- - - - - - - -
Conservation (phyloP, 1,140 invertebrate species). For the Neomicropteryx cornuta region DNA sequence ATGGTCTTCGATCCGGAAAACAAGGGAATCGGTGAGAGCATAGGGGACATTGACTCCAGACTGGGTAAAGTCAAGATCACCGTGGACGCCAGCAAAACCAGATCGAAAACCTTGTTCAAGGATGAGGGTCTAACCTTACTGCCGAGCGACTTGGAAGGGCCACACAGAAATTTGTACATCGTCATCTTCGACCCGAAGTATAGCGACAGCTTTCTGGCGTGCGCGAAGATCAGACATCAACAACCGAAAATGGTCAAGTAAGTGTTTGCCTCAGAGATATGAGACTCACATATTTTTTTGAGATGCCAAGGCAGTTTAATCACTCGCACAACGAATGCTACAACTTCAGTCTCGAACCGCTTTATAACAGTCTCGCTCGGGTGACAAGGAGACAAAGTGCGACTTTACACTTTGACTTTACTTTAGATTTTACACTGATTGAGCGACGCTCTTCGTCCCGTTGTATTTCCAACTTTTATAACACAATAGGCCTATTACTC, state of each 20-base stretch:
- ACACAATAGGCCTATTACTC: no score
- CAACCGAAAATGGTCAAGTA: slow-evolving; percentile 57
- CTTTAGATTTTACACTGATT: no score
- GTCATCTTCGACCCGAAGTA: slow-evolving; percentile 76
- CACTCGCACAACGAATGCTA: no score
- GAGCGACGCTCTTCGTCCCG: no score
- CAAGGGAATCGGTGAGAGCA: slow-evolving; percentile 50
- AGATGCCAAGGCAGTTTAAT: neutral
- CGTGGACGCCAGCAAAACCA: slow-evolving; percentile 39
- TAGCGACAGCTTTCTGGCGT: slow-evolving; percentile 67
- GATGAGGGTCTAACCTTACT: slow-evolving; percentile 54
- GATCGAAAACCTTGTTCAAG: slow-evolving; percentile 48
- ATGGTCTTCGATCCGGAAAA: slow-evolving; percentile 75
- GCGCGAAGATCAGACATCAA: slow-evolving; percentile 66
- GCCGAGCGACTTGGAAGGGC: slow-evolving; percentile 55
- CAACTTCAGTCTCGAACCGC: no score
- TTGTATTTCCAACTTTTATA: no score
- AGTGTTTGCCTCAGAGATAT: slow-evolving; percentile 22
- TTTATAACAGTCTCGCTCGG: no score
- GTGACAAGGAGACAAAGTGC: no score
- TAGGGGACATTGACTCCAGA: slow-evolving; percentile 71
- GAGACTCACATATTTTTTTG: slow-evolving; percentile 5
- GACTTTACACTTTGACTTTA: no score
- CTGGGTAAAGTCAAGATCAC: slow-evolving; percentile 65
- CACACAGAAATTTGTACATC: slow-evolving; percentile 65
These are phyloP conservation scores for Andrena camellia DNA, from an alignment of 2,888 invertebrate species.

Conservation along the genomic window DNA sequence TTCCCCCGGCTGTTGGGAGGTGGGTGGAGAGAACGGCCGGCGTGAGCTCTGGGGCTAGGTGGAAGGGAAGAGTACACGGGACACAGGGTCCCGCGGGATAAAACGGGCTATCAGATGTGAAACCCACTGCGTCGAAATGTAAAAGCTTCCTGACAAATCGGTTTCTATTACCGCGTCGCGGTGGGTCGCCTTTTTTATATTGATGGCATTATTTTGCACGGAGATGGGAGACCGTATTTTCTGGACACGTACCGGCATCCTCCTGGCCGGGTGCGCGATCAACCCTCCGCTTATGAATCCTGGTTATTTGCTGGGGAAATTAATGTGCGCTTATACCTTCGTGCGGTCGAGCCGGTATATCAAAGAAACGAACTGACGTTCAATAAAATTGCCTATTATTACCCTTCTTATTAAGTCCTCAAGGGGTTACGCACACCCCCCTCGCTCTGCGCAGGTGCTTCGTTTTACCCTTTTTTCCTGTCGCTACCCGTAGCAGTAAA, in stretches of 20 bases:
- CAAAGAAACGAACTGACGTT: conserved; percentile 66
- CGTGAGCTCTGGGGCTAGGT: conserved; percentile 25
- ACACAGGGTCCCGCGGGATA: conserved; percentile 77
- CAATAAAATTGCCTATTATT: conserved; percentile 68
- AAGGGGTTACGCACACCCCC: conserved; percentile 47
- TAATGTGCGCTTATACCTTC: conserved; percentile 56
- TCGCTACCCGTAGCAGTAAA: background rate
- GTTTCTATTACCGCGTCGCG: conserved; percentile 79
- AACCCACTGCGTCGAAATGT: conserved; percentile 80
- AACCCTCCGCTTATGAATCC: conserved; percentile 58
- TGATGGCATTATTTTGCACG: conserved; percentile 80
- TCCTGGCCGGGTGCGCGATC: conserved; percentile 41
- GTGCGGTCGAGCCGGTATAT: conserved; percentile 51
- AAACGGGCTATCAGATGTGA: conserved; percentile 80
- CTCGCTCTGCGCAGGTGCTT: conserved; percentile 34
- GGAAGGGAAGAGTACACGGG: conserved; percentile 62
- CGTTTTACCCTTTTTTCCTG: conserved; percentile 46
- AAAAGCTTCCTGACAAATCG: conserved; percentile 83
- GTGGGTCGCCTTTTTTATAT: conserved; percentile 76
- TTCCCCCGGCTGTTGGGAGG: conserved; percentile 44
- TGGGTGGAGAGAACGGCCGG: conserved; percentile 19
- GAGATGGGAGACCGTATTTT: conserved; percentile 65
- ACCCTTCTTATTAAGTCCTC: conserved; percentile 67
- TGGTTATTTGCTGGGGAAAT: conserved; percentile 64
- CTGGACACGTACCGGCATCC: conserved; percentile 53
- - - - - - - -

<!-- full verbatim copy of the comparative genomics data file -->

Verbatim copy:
Conservation (phyloP, 1,140 invertebrate species). For the Neomicropteryx cornuta region DNA sequence ATGGTCTTCGATCCGGAAAACAAGGGAATCGGTGAGAGCATAGGGGACATTGACTCCAGACTGGGTAAAGTCAAGATCACCGTGGACGCCAGCAAAACCAGATCGAAAACCTTGTTCAAGGATGAGGGTCTAACCTTACTGCCGAGCGACTTGGAAGGGCCACACAGAAATTTGTACATCGTCATCTTCGACCCGAAGTATAGCGACAGCTTTCTGGCGTGCGCGAAGATCAGACATCAACAACCGAAAATGGTCAAGTAAGTGTTTGCCTCAGAGATATGAGACTCACATATTTTTTTGAGATGCCAAGGCAGTTTAATCACTCGCACAACGAATGCTACAACTTCAGTCTCGAACCGCTTTATAACAGTCTCGCTCGGGTGACAAGGAGACAAAGTGCGACTTTACACTTTGACTTTACTTTAGATTTTACACTGATTGAGCGACGCTCTTCGTCCCGTTGTATTTCCAACTTTTATAACACAATAGGCCTATTACTC, state of each 20-base stretch:
- ACACAATAGGCCTATTACTC: no score
- CAACCGAAAATGGTCAAGTA: slow-evolving; percentile 57
- CTTTAGATTTTACACTGATT: no score
- GTCATCTTCGACCCGAAGTA: slow-evolving; percentile 76
- CACTCGCACAACGAATGCTA: no score
- GAGCGACGCTCTTCGTCCCG: no score
- CAAGGGAATCGGTGAGAGCA: slow-evolving; percentile 50
- AGATGCCAAGGCAGTTTAAT: neutral
- CGTGGACGCCAGCAAAACCA: slow-evolving; percentile 39
- TAGCGACAGCTTTCTGGCGT: slow-evolving; percentile 67
- GATGAGGGTCTAACCTTACT: slow-evolving; percentile 54
- GATCGAAAACCTTGTTCAAG: slow-evolving; percentile 48
- ATGGTCTTCGATCCGGAAAA: slow-evolving; percentile 75
- GCGCGAAGATCAGACATCAA: slow-evolving; percentile 66
- GCCGAGCGACTTGGAAGGGC: slow-evolving; percentile 55
- CAACTTCAGTCTCGAACCGC: no score
- TTGTATTTCCAACTTTTATA: no score
- AGTGTTTGCCTCAGAGATAT: slow-evolving; percentile 22
- TTTATAACAGTCTCGCTCGG: no score
- GTGACAAGGAGACAAAGTGC: no score
- TAGGGGACATTGACTCCAGA: slow-evolving; percentile 71
- GAGACTCACATATTTTTTTG: slow-evolving; percentile 5
- GACTTTACACTTTGACTTTA: no score
- CTGGGTAAAGTCAAGATCAC: slow-evolving; percentile 65
- CACACAGAAATTTGTACATC: slow-evolving; percentile 65
These are phyloP conservation scores for Andrena camellia DNA, from an alignment of 2,888 invertebrate species.

Conservation along the genomic window DNA sequence TTCCCCCGGCTGTTGGGAGGTGGGTGGAGAGAACGGCCGGCGTGAGCTCTGGGGCTAGGTGGAAGGGAAGAGTACACGGGACACAGGGTCCCGCGGGATAAAACGGGCTATCAGATGTGAAACCCACTGCGTCGAAATGTAAAAGCTTCCTGACAAATCGGTTTCTATTACCGCGTCGCGGTGGGTCGCCTTTTTTATATTGATGGCATTATTTTGCACGGAGATGGGAGACCGTATTTTCTGGACACGTACCGGCATCCTCCTGGCCGGGTGCGCGATCAACCCTCCGCTTATGAATCCTGGTTATTTGCTGGGGAAATTAATGTGCGCTTATACCTTCGTGCGGTCGAGCCGGTATATCAAAGAAACGAACTGACGTTCAATAAAATTGCCTATTATTACCCTTCTTATTAAGTCCTCAAGGGGTTACGCACACCCCCCTCGCTCTGCGCAGGTGCTTCGTTTTACCCTTTTTTCCTGTCGCTACCCGTAGCAGTAAA, in stretches of 20 bases:
- CAAAGAAACGAACTGACGTT: conserved; percentile 66
- CGTGAGCTCTGGGGCTAGGT: conserved; percentile 25
- ACACAGGGTCCCGCGGGATA: conserved; percentile 77
- CAATAAAATTGCCTATTATT: conserved; percentile 68
- AAGGGGTTACGCACACCCCC: conserved; percentile 47
- TAATGTGCGCTTATACCTTC: conserved; percentile 56
- TCGCTACCCGTAGCAGTAAA: background rate
- GTTTCTATTACCGCGTCGCG: conserved; percentile 79
- AACCCACTGCGTCGAAATGT: conserved; percentile 80
- AACCCTCCGCTTATGAATCC: conserved; percentile 58
- TGATGGCATTATTTTGCACG: conserved; percentile 80
- TCCTGGCCGGGTGCGCGATC: conserved; percentile 41
- GTGCGGTCGAGCCGGTATAT: conserved; percentile 51
- AAACGGGCTATCAGATGTGA: conserved; percentile 80
- CTCGCTCTGCGCAGGTGCTT: conserved; percentile 34
- GGAAGGGAAGAGTACACGGG: conserved; percentile 62
- CGTTTTACCCTTTTTTCCTG: conserved; percentile 46
- AAAAGCTTCCTGACAAATCG: conserved; percentile 83
- GTGGGTCGCCTTTTTTATAT: conserved; percentile 76
- TTCCCCCGGCTGTTGGGAGG: conserved; percentile 44
- TGGGTGGAGAGAACGGCCGG: conserved; percentile 19
- GAGATGGGAGACCGTATTTT: conserved; percentile 65
- ACCCTTCTTATTAAGTCCTC: conserved; percentile 67
- TGGTTATTTGCTGGGGAAAT: conserved; percentile 64
- CTGGACACGTACCGGCATCC: conserved; percentile 53